Not surprisingly the scientific statistical analyses applied revealed that elderly over sixty-five living alone in metropolitan areas with broadband Internet available and sufficient household incomes to support the increased costs were identified as those most likely to adopt initially. Due to the high cost of assisted living, nursing homes, etc. the payback for a CareBot is expected to be only six to eight months while keeping elderly care receivers independent, in their own long time homes, and living longer due to the comfort and safety of more frequent attention from their loved ones.
Using U.S. Census Bureau data and various predictive statistical analyses, the Company projects the available consumer market size in dollars for cost effective, utilitarian, multitasking eldercare personal robots in 2010 to be $74.0B, in 2011 to be $77B, in 2012 to be $80B, in 2013 to be $83.3B, and in 2014 to be $86.6B. With market penetrations of 0.03% in 2010, 0.06% in 2011, 0.22% in 2012, 0.53% in 2013, and 0.81% in 2014, we will anticipate CareBot sales, from this consumer market segment, only, of $22.0M, $44.0M, $176M, $440.2M, and $704.3M, respectively. The Company expects these sales despite -- and perhaps because of -- the present recession due to pent up demand for significant cost reduction in eldercare expenses.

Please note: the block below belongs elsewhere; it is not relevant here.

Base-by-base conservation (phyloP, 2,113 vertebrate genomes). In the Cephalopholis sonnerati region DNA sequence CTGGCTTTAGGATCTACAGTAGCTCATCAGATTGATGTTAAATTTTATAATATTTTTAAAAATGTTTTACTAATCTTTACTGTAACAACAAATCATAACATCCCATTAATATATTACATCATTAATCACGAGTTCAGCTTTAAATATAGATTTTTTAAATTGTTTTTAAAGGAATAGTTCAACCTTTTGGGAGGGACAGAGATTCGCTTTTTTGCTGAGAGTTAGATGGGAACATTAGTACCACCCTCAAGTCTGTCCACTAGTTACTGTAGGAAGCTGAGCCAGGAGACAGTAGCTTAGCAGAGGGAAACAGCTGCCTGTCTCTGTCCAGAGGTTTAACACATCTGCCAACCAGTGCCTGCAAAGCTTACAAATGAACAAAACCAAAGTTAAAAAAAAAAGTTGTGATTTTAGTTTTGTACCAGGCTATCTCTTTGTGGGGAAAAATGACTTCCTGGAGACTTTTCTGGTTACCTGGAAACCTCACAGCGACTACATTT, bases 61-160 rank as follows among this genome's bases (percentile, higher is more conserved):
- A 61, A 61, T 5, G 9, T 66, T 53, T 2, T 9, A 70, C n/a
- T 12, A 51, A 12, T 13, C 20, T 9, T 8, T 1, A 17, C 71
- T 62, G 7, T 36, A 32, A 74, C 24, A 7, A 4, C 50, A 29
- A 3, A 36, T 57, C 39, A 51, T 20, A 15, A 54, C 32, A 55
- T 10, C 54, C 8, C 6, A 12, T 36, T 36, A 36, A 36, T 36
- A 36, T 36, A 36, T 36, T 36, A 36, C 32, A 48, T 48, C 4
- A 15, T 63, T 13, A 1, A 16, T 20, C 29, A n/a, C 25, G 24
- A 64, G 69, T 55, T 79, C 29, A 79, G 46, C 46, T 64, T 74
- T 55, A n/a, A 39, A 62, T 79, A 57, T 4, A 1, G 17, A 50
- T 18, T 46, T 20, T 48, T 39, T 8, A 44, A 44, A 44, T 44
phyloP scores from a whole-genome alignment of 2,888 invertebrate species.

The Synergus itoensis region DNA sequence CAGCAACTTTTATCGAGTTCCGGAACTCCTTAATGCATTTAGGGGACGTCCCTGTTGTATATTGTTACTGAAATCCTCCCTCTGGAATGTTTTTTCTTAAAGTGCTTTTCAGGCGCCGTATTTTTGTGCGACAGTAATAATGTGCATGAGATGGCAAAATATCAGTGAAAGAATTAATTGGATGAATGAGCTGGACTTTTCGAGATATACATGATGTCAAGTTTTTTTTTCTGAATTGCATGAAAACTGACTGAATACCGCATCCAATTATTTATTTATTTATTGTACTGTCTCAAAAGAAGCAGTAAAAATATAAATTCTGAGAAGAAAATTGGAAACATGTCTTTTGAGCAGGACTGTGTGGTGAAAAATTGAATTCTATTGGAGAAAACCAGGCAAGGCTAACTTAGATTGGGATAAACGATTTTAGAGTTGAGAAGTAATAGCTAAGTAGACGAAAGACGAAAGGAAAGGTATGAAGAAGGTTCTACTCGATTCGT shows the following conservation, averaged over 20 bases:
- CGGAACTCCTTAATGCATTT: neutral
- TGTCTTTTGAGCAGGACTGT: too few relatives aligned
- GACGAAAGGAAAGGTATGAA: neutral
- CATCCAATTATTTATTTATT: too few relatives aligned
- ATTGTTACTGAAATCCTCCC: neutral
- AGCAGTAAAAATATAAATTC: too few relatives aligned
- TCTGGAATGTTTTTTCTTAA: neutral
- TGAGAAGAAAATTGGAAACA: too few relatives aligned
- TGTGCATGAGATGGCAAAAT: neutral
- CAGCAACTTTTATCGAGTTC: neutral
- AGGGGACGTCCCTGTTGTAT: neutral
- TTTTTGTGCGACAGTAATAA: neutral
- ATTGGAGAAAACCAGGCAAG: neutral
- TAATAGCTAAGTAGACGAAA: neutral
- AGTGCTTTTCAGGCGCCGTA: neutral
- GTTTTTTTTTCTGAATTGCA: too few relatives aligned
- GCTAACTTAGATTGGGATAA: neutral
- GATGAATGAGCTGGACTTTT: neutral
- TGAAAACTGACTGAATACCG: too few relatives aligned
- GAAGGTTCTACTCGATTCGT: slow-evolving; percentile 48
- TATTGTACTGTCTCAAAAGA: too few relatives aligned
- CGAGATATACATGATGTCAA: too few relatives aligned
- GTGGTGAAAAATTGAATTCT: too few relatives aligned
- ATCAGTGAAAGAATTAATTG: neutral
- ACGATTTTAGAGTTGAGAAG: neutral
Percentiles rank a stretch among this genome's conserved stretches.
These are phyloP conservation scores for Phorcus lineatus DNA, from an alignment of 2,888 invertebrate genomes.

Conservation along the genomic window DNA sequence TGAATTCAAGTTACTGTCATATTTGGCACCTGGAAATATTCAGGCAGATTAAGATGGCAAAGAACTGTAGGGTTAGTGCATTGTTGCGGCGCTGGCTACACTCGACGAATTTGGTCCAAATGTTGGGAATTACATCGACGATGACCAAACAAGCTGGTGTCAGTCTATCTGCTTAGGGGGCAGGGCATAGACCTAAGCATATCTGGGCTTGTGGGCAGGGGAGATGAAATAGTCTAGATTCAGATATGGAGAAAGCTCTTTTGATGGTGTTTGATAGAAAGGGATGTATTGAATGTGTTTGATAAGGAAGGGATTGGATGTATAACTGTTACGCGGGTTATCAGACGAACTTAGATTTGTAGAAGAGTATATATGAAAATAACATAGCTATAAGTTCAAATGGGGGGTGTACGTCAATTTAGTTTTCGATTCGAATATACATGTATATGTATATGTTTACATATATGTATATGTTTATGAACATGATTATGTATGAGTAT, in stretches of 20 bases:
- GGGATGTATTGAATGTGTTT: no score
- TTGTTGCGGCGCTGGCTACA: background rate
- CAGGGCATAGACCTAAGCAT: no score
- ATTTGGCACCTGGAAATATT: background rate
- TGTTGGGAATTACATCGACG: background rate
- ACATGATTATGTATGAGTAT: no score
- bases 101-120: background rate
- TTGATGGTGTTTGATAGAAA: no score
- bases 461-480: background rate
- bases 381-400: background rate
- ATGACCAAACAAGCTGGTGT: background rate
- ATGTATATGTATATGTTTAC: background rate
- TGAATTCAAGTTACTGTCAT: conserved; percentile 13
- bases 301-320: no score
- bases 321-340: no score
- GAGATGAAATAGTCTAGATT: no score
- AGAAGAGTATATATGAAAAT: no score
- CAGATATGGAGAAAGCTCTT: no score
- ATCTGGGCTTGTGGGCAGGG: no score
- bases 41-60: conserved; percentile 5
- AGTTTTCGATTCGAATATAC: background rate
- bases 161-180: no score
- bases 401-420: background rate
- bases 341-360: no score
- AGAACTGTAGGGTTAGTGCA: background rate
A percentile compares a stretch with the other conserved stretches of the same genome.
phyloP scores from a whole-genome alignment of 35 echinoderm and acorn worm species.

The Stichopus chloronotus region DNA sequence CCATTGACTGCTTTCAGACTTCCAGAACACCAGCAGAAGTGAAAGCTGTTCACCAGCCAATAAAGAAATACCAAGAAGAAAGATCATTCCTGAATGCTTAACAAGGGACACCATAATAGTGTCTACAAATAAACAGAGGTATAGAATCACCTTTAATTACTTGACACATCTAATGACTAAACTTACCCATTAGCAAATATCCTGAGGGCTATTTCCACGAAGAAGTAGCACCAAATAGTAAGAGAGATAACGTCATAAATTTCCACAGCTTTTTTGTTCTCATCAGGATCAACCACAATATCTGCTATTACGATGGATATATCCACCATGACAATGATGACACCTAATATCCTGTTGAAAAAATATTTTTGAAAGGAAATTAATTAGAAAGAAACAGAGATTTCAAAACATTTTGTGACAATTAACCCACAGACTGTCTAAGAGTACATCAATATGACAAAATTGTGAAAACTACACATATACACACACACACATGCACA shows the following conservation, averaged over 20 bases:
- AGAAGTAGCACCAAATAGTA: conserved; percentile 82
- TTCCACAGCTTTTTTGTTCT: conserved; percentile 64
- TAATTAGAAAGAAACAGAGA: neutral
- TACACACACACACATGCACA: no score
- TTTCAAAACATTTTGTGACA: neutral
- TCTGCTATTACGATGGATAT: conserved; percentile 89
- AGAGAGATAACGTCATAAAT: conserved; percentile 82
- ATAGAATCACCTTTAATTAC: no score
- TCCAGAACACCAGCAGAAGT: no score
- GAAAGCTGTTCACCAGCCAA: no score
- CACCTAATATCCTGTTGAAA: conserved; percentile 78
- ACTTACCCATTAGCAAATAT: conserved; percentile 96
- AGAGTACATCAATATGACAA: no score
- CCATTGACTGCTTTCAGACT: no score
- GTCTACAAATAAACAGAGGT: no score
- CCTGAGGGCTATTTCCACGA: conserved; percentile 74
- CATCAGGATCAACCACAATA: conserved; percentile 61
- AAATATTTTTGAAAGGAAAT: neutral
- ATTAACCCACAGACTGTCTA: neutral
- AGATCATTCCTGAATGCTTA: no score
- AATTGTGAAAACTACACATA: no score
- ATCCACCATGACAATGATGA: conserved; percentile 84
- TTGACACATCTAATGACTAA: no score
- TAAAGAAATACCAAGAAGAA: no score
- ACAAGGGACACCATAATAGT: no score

The foregoing forecasts do not include sales in non-metropolitan areas; elderly couples over 65 (only elderly living alone are in these forecasts); those chronically ill -- regardless of age -- or elderly living with their adult children.